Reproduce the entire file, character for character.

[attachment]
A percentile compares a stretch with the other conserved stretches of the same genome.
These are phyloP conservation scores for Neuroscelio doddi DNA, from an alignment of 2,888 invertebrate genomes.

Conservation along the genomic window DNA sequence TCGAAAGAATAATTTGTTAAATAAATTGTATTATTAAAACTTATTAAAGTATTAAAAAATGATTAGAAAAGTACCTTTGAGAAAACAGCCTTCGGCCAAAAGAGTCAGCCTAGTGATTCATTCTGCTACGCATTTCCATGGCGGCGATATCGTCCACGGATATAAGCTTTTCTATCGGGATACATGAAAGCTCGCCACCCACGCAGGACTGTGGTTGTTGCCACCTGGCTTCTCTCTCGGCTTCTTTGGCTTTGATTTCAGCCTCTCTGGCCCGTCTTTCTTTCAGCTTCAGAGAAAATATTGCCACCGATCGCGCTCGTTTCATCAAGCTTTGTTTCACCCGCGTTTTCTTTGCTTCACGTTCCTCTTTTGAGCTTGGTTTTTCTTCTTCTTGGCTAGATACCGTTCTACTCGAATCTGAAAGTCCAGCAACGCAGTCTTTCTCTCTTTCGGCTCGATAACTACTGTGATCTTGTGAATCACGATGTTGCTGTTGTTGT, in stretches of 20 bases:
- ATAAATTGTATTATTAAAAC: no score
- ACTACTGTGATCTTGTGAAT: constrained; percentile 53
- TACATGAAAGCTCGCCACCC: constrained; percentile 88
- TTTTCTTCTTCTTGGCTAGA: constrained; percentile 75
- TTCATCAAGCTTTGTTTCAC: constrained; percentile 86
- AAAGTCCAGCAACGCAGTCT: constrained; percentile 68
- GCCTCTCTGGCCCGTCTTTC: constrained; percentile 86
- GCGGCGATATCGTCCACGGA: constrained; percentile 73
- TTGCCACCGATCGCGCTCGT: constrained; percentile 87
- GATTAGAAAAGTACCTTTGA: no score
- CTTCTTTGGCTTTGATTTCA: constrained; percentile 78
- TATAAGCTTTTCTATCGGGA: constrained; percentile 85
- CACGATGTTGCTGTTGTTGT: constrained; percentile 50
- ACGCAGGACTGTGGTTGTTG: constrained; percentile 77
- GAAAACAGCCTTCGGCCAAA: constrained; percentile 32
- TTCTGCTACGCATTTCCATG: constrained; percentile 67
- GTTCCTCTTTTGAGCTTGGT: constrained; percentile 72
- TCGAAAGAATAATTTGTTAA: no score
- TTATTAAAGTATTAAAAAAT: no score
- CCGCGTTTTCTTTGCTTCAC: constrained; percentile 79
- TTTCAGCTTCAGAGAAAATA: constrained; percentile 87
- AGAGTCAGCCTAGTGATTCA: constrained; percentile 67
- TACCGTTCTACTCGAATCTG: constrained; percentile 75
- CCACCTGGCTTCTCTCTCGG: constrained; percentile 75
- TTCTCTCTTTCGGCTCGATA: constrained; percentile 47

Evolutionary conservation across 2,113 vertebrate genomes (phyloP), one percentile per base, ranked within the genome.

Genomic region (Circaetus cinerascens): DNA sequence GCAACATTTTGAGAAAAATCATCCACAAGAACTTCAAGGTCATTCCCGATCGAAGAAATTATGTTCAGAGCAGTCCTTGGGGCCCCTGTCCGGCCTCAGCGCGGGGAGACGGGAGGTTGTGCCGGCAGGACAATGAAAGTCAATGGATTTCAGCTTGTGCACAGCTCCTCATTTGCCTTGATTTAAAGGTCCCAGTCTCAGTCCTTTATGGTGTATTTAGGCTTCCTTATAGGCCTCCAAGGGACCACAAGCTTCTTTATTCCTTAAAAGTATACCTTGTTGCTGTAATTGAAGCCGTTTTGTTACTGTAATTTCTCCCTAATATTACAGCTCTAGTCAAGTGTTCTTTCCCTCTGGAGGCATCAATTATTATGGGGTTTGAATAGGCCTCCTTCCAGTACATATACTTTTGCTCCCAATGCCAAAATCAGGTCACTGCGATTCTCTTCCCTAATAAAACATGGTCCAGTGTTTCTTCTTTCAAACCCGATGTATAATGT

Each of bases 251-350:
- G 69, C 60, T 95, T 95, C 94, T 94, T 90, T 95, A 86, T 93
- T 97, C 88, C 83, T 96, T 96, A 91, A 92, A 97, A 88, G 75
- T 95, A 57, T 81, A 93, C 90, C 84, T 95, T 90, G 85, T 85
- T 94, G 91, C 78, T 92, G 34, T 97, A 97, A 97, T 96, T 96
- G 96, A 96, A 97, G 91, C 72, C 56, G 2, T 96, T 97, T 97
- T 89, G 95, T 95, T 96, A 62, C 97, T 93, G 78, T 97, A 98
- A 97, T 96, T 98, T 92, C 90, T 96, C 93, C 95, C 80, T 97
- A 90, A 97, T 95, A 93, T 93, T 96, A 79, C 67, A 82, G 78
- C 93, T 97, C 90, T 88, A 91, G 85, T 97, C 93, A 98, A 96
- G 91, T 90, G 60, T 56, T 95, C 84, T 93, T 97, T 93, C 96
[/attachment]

A percentile compares a stretch with the other conserved stretches of the same genome.
These are phyloP conservation scores for Neuroscelio doddi DNA, from an alignment of 2,888 invertebrate genomes.

Conservation along the genomic window DNA sequence TCGAAAGAATAATTTGTTAAATAAATTGTATTATTAAAACTTATTAAAGTATTAAAAAATGATTAGAAAAGTACCTTTGAGAAAACAGCCTTCGGCCAAAAGAGTCAGCCTAGTGATTCATTCTGCTACGCATTTCCATGGCGGCGATATCGTCCACGGATATAAGCTTTTCTATCGGGATACATGAAAGCTCGCCACCCACGCAGGACTGTGGTTGTTGCCACCTGGCTTCTCTCTCGGCTTCTTTGGCTTTGATTTCAGCCTCTCTGGCCCGTCTTTCTTTCAGCTTCAGAGAAAATATTGCCACCGATCGCGCTCGTTTCATCAAGCTTTGTTTCACCCGCGTTTTCTTTGCTTCACGTTCCTCTTTTGAGCTTGGTTTTTCTTCTTCTTGGCTAGATACCGTTCTACTCGAATCTGAAAGTCCAGCAACGCAGTCTTTCTCTCTTTCGGCTCGATAACTACTGTGATCTTGTGAATCACGATGTTGCTGTTGTTGT, in stretches of 20 bases:
- ATAAATTGTATTATTAAAAC: no score
- ACTACTGTGATCTTGTGAAT: constrained; percentile 53
- TACATGAAAGCTCGCCACCC: constrained; percentile 88
- TTTTCTTCTTCTTGGCTAGA: constrained; percentile 75
- TTCATCAAGCTTTGTTTCAC: constrained; percentile 86
- AAAGTCCAGCAACGCAGTCT: constrained; percentile 68
- GCCTCTCTGGCCCGTCTTTC: constrained; percentile 86
- GCGGCGATATCGTCCACGGA: constrained; percentile 73
- TTGCCACCGATCGCGCTCGT: constrained; percentile 87
- GATTAGAAAAGTACCTTTGA: no score
- CTTCTTTGGCTTTGATTTCA: constrained; percentile 78
- TATAAGCTTTTCTATCGGGA: constrained; percentile 85
- CACGATGTTGCTGTTGTTGT: constrained; percentile 50
- ACGCAGGACTGTGGTTGTTG: constrained; percentile 77
- GAAAACAGCCTTCGGCCAAA: constrained; percentile 32
- TTCTGCTACGCATTTCCATG: constrained; percentile 67
- GTTCCTCTTTTGAGCTTGGT: constrained; percentile 72
- TCGAAAGAATAATTTGTTAA: no score
- TTATTAAAGTATTAAAAAAT: no score
- CCGCGTTTTCTTTGCTTCAC: constrained; percentile 79
- TTTCAGCTTCAGAGAAAATA: constrained; percentile 87
- AGAGTCAGCCTAGTGATTCA: constrained; percentile 67
- TACCGTTCTACTCGAATCTG: constrained; percentile 75
- CCACCTGGCTTCTCTCTCGG: constrained; percentile 75
- TTCTCTCTTTCGGCTCGATA: constrained; percentile 47

Evolutionary conservation across 2,113 vertebrate genomes (phyloP), one percentile per base, ranked within the genome.

Genomic region (Circaetus cinerascens): DNA sequence GCAACATTTTGAGAAAAATCATCCACAAGAACTTCAAGGTCATTCCCGATCGAAGAAATTATGTTCAGAGCAGTCCTTGGGGCCCCTGTCCGGCCTCAGCGCGGGGAGACGGGAGGTTGTGCCGGCAGGACAATGAAAGTCAATGGATTTCAGCTTGTGCACAGCTCCTCATTTGCCTTGATTTAAAGGTCCCAGTCTCAGTCCTTTATGGTGTATTTAGGCTTCCTTATAGGCCTCCAAGGGACCACAAGCTTCTTTATTCCTTAAAAGTATACCTTGTTGCTGTAATTGAAGCCGTTTTGTTACTGTAATTTCTCCCTAATATTACAGCTCTAGTCAAGTGTTCTTTCCCTCTGGAGGCATCAATTATTATGGGGTTTGAATAGGCCTCCTTCCAGTACATATACTTTTGCTCCCAATGCCAAAATCAGGTCACTGCGATTCTCTTCCCTAATAAAACATGGTCCAGTGTTTCTTCTTTCAAACCCGATGTATAATGT

Each of bases 251-350:
- G 69, C 60, T 95, T 95, C 94, T 94, T 90, T 95, A 86, T 93
- T 97, C 88, C 83, T 96, T 96, A 91, A 92, A 97, A 88, G 75
- T 95, A 57, T 81, A 93, C 90, C 84, T 95, T 90, G 85, T 85
- T 94, G 91, C 78, T 92, G 34, T 97, A 97, A 97, T 96, T 96
- G 96, A 96, A 97, G 91, C 72, C 56, G 2, T 96, T 97, T 97
- T 89, G 95, T 95, T 96, A 62, C 97, T 93, G 78, T 97, A 98
- A 97, T 96, T 98, T 92, C 90, T 96, C 93, C 95, C 80, T 97
- A 90, A 97, T 95, A 93, T 93, T 96, A 79, C 67, A 82, G 78
- C 93, T 97, C 90, T 88, A 91, G 85, T 97, C 93, A 98, A 96
- G 91, T 90, G 60, T 56, T 95, C 84, T 93, T 97, T 93, C 96